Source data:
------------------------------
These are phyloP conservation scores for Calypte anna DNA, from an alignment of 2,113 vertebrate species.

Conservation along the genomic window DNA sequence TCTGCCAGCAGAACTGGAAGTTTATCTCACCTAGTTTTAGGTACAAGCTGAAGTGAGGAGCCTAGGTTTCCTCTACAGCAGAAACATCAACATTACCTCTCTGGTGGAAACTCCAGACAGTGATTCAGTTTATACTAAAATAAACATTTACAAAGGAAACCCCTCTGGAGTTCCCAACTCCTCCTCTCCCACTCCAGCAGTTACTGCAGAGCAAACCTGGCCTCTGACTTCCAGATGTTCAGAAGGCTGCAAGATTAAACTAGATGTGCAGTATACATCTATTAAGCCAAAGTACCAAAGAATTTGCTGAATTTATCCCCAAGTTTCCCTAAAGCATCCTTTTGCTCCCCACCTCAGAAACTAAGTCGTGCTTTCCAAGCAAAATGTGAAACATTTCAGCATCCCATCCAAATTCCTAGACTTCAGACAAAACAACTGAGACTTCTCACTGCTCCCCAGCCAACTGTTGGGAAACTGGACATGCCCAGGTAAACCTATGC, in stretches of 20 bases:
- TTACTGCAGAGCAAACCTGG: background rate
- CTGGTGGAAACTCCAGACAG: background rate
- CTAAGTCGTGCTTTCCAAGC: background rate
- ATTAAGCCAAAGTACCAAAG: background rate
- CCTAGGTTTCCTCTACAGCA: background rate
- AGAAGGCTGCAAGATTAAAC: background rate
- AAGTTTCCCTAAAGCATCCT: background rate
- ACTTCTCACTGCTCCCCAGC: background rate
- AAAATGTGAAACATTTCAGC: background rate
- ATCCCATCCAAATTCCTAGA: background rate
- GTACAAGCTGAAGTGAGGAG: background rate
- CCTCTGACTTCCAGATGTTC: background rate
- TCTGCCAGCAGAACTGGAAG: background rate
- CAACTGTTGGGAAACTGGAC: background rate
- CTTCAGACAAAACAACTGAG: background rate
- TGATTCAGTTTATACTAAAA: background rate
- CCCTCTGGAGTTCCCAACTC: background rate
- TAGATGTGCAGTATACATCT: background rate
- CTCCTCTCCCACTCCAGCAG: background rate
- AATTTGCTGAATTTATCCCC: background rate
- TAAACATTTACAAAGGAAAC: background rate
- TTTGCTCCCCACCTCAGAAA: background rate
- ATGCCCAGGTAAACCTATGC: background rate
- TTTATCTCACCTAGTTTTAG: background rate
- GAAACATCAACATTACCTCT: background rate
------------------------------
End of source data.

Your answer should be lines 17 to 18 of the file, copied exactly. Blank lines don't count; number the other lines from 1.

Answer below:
- CTTCAGACAAAACAACTGAG: background rate
- TGATTCAGTTTATACTAAAA: background rate